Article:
Tools

Active Directory Replication Status Tool

The Active Directory Replication Status Tool (ADREPLSTATUS) analyzes the replication status for domain controllers in an Active Directory domain or forest.

The Active Directory Replication Status Tool (ADREPLSTATUS) analyzes the replication status for domain controllers in an Active Directory domain or forest. ADREPLSTATUS displays data in a format that is similar to REPADMIN /SHOWREPL * /CSV imported into Excel but with significant enhancements.
Specific capabilities for this tool include:

• Expose Active Directory replication errors occurring in a domain or forest
• Prioritize errors that need to be resolved in order to avoid the creation of lingering objects in Active Directory forests
• Help administrators and support professionals resolve replication errors by linking to Active Directory replication troubleshooting content on Microsoft TechNet
• Allow replication data to be exported to source or destination domain administrators or support professionals for offline analysis

Download the Active Directory Replication Status Tool

 

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Capture Traffic from Smart Devices with Fiddler

This method applies to any device on your network where you can change the values of the network proxy. I sought out this information with the intent to learn how secure are some of the the mobile applications I had been using day to day were. And when I’m sick with a head-cold the mind goes into overtime…

So the questions I had for myself (or you) are. Would someone potentially capture my traffic; are the app’s using SSL of any type, more so are they validating the SSL certificate to ensure that its valid? More on this later, and let just say I’ve very disappointed in some of my favorite app I often use.

To allow Fiddler to act as a proxy and capture network data from devices (or other…):

  1. Start Fiddler on the system you are going to use as your proxy server
  2. Click Tools > Fiddler Options. Ensure Allow remote clients to connect is checked.
  3. After making these changes I noticed I needed to restart the program for it to work
  4. On the smart device (tablet or phone or computer or whatever, set the proxy settings to the IP address  of the computer hosting fiddler using the port 8888 or any other port you assigned for the proxy

Link: Get-Fiddler

How to Find Hardware Devices in Linux with lshw

I needed to know the exact serial number of a failed disk drive in a software RAID set. I used the lshw tool to list out the drives on my system so that I could identify the disk that had failed.

This tool will list the the hardware you are running and a good way to inventory what’s under the hood without opening the box.

lshw is available on most package management systems.

If you use APT (Debian-based Linux: Ubuntu for example), run the following command in terminal: sudo apt-get install lshw

If you use Yum (Red Hat, Fedora, CentOS, Yellow Dog Linux, etc), run the following command in terminal: sudo yum install lshw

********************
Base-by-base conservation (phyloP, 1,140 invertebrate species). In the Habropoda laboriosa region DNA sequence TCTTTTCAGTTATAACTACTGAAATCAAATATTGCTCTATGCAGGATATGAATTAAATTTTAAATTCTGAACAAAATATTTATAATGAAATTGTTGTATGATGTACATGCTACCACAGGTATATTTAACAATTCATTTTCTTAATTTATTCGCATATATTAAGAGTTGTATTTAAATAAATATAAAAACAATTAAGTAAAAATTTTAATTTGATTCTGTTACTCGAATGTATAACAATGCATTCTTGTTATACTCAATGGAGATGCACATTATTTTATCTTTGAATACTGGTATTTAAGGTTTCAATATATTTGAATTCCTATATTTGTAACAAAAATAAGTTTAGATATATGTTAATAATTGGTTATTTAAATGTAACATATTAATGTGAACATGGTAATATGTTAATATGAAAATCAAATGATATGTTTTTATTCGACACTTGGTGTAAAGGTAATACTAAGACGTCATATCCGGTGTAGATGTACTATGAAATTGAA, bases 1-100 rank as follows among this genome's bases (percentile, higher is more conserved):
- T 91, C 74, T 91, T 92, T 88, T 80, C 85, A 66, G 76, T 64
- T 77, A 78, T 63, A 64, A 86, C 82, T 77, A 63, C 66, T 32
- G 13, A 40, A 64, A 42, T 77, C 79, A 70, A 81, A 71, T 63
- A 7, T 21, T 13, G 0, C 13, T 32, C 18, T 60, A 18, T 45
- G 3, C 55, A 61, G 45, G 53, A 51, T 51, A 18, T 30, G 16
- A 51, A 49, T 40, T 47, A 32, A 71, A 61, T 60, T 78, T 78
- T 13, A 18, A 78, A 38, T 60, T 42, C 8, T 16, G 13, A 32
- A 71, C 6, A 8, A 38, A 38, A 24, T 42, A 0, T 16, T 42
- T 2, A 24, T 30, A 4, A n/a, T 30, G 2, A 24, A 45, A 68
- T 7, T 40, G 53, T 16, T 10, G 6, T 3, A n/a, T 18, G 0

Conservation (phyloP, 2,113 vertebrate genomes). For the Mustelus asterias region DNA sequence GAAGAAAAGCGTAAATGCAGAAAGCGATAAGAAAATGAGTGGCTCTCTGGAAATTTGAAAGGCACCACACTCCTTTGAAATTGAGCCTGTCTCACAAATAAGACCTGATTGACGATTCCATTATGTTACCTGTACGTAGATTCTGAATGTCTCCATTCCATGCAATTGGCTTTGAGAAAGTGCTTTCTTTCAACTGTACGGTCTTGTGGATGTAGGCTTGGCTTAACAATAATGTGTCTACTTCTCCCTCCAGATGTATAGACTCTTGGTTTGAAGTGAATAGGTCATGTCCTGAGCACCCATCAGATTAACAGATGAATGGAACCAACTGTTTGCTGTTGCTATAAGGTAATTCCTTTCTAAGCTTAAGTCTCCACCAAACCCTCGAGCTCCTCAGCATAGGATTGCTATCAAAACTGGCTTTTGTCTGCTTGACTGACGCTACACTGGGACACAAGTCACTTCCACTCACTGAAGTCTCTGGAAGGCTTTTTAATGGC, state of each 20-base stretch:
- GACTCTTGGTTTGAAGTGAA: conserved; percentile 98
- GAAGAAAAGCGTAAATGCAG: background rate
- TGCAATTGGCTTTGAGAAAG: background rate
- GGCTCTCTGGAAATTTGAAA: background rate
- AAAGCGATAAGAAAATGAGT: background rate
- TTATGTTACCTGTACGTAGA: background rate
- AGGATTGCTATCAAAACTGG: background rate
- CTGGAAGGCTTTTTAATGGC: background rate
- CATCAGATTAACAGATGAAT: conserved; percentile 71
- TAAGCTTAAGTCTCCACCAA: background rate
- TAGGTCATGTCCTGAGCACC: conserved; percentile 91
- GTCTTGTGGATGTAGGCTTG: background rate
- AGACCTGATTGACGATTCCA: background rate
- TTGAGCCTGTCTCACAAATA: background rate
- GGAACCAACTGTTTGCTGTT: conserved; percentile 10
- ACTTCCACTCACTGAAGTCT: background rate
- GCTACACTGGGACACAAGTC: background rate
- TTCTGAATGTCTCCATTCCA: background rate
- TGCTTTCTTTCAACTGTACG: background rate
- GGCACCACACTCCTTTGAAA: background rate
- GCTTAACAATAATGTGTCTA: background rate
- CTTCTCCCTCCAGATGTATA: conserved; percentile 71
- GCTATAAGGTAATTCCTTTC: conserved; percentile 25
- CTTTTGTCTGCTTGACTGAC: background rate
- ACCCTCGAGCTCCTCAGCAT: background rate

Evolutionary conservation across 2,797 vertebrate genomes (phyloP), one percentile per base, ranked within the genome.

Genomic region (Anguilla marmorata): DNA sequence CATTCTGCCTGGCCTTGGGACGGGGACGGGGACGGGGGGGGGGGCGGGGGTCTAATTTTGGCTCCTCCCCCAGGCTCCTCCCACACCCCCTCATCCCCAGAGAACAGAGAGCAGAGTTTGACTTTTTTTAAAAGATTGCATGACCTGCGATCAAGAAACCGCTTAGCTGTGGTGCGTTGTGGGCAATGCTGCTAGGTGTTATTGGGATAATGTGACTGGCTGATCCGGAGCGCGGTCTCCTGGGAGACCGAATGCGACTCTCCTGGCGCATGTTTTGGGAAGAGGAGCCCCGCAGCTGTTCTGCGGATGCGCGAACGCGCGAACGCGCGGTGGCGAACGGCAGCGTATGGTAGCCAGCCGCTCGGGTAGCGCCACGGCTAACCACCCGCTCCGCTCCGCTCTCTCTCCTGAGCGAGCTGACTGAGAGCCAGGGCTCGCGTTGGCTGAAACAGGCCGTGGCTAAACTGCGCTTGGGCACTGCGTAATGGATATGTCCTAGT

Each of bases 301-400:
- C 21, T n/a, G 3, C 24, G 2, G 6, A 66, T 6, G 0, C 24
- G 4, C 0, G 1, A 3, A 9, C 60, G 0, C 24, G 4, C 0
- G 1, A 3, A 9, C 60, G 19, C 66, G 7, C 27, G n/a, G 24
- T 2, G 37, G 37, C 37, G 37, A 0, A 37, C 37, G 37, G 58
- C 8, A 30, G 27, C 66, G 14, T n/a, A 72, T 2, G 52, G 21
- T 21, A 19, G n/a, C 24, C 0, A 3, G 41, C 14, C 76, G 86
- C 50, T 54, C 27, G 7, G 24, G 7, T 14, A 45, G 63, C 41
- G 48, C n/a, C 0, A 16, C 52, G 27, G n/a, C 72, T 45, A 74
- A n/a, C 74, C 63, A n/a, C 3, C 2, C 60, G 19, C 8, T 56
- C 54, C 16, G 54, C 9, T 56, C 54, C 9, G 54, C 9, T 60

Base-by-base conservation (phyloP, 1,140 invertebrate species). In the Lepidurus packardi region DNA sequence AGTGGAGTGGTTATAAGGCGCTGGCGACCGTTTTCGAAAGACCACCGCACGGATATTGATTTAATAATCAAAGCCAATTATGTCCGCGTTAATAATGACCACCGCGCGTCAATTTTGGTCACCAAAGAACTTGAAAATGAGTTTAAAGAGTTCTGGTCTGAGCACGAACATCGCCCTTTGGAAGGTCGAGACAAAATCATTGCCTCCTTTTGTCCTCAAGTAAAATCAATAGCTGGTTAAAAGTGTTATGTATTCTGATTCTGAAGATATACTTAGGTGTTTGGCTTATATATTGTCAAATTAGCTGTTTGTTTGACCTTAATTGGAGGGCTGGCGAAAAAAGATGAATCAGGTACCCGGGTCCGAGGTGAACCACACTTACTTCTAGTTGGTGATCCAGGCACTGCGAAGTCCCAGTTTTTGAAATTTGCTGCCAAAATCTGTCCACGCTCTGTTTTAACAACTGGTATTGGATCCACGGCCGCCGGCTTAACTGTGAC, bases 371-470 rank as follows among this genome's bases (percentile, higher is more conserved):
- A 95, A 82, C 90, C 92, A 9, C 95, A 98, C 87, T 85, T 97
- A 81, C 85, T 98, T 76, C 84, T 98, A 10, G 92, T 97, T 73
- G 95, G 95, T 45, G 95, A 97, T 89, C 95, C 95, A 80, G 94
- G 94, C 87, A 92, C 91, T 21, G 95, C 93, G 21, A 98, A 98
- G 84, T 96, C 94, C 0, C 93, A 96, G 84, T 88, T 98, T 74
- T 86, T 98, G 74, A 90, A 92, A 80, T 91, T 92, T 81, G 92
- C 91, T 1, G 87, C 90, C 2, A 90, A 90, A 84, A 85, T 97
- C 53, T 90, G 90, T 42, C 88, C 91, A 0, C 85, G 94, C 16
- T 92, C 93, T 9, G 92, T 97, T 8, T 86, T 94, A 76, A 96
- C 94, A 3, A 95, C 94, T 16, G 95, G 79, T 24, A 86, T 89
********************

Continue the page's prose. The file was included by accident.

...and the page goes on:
Ubuntu: My day-to-day Linux commands

And now a bit of the day-to-day Linux commands I use in Ubuntu 

ls -l
This the most common command that all *nix users use to show the file(s) in list format.

rm -rf <filename(s)>
To delete a file, use this command. Be careful, no retrieval will help you to get your file.

/etc/init.d/networking restart
I use to do this just to restart my networking everytime I make some changes on /etc/network/interfaces or just to restart ethernet to get a new IP from DHCP server.

ping <hostname>
To make sure that you’re connected to the internet, use this command to test your connection to <hostname>. Example:

~# ping 8.8.8.8
PING 8.8.8.8 (8.8.8.8) 56(84) bytes of data.
64 bytes from 8.8.8.8: icmp_req=1 ttl=251 time=14.4 ms
64 bytes from 8.8.8.8: icmp_req=2 ttl=251 time=14.9 ms
64 bytes from 8.8.8.8: icmp_req=3 ttl=251 time=15.4 ms
64 bytes from 8.8.8.8: icmp_req=4 ttl=251 time=17.7 ms

— 8.8.8.8 ping statistics —
4 packets transmitted, 4 received, 0% packet loss, time 3005ms
rtt min/avg/max/mdev = 14.487/15.655/17.796/1.280 ms

cat <filename>
To show the content of <filename>

dpkg-reconfigure <package_name>
Debian uses this command to configure some packages configuration.

apt-get install <package_name>

apt-get update && apt-get upgrade

To make sure you have the latest package list, use the command apt-get update and to upgrade your package to the latest version use command apt-get upgrade or you can just use both command in one single line.

apt-get remove <package>
To uninstall package, use the above command.

dpkg -P <package>
Sometime some configuration file(s) are not completely removed. Use this command to clean all the file(s) related to the package

dpkg -l | grep <>
To see what kind of package(s) is or are installed use the command

dpkg -l or if you need to know whether you have installed package X or not you can simply use dpkg -l | grep X

grep <word> <filename>
If you need to know whether in <filename> contains this <word> you can use this command.

:> <filename>
To empty or erase the content of <filename>

locate <filename>
This is for finding <filename> using file list database.

du -h
If you can’t see how big the size of your directory is using ls -l, use this command.

df -h
This is to list the mounted partition available on your computer.

traceroute <hostname|fqdn>
To check how ‘far’ your computer from <hostname|fqdn>

Testing Remote access to Exchange with Microsoft Exchange Remote Connectivity Analyzer

The Microsoft Exchange Remote Connectivity Analyzer is awesome tool for troubleshooting Exchange external access.

If you are setting up a new Exchange environment and want to test remotely, this is the tool for you.